In the upcoming sections we will discuss how this architecture works and which technologies are used by the different entities.

EDICOM automated test framework

Before diving into the facilities provided by the test framework, it is important to highlight the type of automated tests we perform for Edicom products. There are 3 main types:

  • Functional tests: tests focused on verifying the correct functioning of different product use cases. We include both API testing and frontend testing.
  • Performance tests: tests focused on verifying that the software performance is correct and does not decrease through updates/modifications.
  • Accessibility test: tests focused on verifying that the products comply with WCAG accessibility standards.

Performance and accessibility tests are not implemented under the umbrella of the test framework and will be addressed in other posts.

Internally known as EDICOM Automated Test Framework, this is the part of the ecosystem through which the end-to-end automated tests we perform (functional tests) are developed and executed. It is built in Typescript and executed in Node.js, through which different key libraries are integrated as utilities. These technologies are encapsulated thanks to the design pattern called adapter. Instead of adding the technologies and using them directly in our projects, what we do is to define an interface for accessing the library functions. This ensures flexibility in possible technology migrations and simplifies the logic. The main technologies are:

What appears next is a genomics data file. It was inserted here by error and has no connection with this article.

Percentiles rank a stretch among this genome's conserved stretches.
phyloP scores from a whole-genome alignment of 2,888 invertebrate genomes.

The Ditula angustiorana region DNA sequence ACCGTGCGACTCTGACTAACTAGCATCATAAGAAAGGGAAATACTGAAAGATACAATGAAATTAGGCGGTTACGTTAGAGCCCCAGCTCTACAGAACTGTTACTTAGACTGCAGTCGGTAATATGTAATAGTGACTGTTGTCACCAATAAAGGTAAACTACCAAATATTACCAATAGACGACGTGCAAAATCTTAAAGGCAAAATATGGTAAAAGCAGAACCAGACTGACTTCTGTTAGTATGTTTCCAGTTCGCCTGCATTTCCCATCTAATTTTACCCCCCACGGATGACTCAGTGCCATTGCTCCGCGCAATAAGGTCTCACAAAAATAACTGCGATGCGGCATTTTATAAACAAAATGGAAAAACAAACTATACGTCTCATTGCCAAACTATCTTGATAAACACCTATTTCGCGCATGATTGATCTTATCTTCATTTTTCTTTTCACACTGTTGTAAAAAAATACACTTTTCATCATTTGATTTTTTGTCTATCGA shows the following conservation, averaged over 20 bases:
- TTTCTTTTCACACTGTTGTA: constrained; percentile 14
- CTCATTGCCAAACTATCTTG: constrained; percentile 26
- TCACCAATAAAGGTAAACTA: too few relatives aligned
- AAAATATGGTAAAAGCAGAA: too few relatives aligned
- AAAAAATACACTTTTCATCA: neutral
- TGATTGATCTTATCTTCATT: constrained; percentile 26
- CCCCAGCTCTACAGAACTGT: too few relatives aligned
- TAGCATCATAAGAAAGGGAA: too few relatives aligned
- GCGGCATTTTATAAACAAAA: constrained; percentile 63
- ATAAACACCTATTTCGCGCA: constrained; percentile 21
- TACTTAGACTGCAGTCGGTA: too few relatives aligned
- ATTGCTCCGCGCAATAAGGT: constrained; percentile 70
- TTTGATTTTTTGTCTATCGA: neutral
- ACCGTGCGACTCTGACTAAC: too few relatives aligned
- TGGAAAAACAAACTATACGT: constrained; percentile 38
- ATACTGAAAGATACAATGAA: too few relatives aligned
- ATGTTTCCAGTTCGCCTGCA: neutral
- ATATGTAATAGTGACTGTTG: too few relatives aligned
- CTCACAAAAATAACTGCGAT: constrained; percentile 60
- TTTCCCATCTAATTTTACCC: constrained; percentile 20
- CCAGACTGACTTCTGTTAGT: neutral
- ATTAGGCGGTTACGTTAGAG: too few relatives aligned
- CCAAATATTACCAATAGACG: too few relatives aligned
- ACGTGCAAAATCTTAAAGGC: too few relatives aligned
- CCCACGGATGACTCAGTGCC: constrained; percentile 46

• As an engine for the implementation of E2E tests we use the Jasmine runner. It is the main core through which we create, execute and validate this type of tests.
  • Another key technology is Axios. It is a node-js based HTTP client. As previously mentioned, the framework is responsible for encapsulating the utilities of the libraries it integrates. In this case, we have a class that handles everything associated with HTTP requests. From the construction of the headers and the body to the processing of the responses. The most interesting thing about this is that this class is able to abstract the construction of SOAP and REST requests, that is, it avoids the need to construct the requests differently depending on whether it is SOAP or REST. In this way, making requests to Edicom services from test projects is greatly simplified, which is widely used in API testing projects.
  • On the other hand, for the testing of our web applications, we use the recent Microsoft tool called Playwright. It is a framework that allows multi-browser and multi-platform execution through an API that interacts with the browser.
  • In addition to these technologies, the test framework is full of small libraries that provide various functionalities such as compression in different formats, comparison of .pdf files, sending and receiving e-mails as well as sending files via FTP and SFTP protocols. Thanks to them we can test the wide range of services offered by EDICOM.